Security Watch

Many Banks Reduce ATM Security

A customer convenience is making it easier for criminals to forge ATM cards.

According to a report from Gartner, banks are not using an important security check when verifying ATM cards. As a result, criminals are finding it easier to forge ATM cards. That security check could ensure that the card being used to withdraw money via an ATM machine is actually the card the bank itself issued to that customer.

Many banks no longer use the check, as part of a tradeoff to allow users to change their PIN without having to go to the bank.

It seems clear that we have all kinds of problems in this space, and the solution should be to move to smart cards, not to change the way we deal with ATM cards. While smart cards are expensive and wouldn't thwart all attacks, it's a much better alternative to the current system which contains multiple vulnerabilities such as insecure point-of-sale machines, rogue ATMs, and rogue ATM networks. One way to eliminate these vulnerabilities is to move the encryption from the system to the card. But will it be done before public trust and confidence in our current systems is lost?

The U.K. Association of Chief Police Officers, when it submitted a laundry list of changes to counter terrorism legislation presented within the Regulation of Investigatory Powers Act, proposed making it an offense to withhold an encryption key. The Association is also looking to gain authority to actually attack Web sites that promote terrorism or other undesirable acts. They weren't specific as to how they would attack such sites, or even how they would qualify the site's intent.

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If it's criminal to withhold a decryption key, what happens when encrypted data is stored on a corporate system but the encryption key has never been in the corporation's possession? Would it become criminal to store encrypted data for which you don't have an encryption key? What about encryption keys that expire? How do you decrypt data with a key that no longer holds any validity to the applications which might allow its use?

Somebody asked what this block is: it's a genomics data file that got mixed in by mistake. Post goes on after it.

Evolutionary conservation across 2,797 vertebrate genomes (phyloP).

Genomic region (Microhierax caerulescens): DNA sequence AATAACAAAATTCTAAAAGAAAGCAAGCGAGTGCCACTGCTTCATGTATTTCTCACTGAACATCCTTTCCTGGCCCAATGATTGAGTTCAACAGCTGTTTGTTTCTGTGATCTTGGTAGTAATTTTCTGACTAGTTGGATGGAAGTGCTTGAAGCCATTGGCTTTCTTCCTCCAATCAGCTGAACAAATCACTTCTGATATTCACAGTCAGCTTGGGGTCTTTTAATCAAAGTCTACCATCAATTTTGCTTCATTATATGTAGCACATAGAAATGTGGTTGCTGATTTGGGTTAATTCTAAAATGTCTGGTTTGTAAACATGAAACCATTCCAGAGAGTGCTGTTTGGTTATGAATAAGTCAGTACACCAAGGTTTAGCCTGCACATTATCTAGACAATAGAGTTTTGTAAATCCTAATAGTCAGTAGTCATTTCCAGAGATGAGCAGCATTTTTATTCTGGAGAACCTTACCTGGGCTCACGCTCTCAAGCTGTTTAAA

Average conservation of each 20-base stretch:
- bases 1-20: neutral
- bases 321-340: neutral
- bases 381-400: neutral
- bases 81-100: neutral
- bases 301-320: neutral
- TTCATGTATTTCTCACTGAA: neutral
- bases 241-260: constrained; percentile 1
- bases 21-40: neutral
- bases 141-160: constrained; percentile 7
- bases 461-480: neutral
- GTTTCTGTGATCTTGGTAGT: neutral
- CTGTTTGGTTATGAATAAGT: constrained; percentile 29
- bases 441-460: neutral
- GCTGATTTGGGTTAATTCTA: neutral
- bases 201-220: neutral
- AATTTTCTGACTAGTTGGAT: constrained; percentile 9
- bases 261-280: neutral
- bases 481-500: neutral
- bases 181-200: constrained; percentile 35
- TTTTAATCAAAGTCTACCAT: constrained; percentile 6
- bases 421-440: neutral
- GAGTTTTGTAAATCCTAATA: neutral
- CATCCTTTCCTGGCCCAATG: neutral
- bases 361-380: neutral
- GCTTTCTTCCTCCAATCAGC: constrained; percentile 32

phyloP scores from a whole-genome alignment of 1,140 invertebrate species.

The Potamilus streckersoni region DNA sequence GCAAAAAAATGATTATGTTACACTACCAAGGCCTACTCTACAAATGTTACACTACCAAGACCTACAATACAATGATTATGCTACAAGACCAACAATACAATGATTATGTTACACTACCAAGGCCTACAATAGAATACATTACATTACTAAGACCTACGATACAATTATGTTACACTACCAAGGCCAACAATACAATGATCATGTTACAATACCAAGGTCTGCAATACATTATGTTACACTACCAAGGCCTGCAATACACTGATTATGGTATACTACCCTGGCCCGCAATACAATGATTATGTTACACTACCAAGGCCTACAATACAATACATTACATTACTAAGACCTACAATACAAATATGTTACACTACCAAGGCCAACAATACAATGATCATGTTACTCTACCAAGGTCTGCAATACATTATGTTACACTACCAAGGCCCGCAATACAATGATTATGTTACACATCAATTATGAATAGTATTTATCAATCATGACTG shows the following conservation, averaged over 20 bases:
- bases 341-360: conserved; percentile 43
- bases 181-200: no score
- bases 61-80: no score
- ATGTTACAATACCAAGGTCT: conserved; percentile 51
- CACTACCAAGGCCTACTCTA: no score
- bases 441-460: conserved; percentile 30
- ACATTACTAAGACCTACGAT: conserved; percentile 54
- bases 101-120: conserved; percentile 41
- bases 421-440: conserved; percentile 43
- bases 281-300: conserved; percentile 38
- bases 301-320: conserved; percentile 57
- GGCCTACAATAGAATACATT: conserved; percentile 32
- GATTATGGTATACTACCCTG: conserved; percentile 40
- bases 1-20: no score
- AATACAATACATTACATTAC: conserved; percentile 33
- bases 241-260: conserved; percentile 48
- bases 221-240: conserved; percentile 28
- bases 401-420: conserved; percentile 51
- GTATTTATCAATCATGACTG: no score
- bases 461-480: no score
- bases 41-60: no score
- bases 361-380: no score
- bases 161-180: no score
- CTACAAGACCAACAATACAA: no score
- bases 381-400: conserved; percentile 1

Along with those problems is the idea of sanctioning attacks against cyber resources. While the concept of cyber-warfare is nothing new, granting that permission to police vs. keeping it in the realm of warfare combatants is a bad idea. What about jurisdiction? How would law enforcement ensure it was only harming the intended site, and not, for example, taking out the link to the site and its hosting facility?

It seems that these ideas haven't been well thought out. What are they thinking?

About the Author

Russ Cooper is a senior information security analyst with Verizon Business, Inc. He's also founder and editor of NTBugtraq,, one of the industry's most influential mailing lists dedicated to Microsoft security. One of the world's most-recognized security experts, he's often quoted by major media outlets on security issues.

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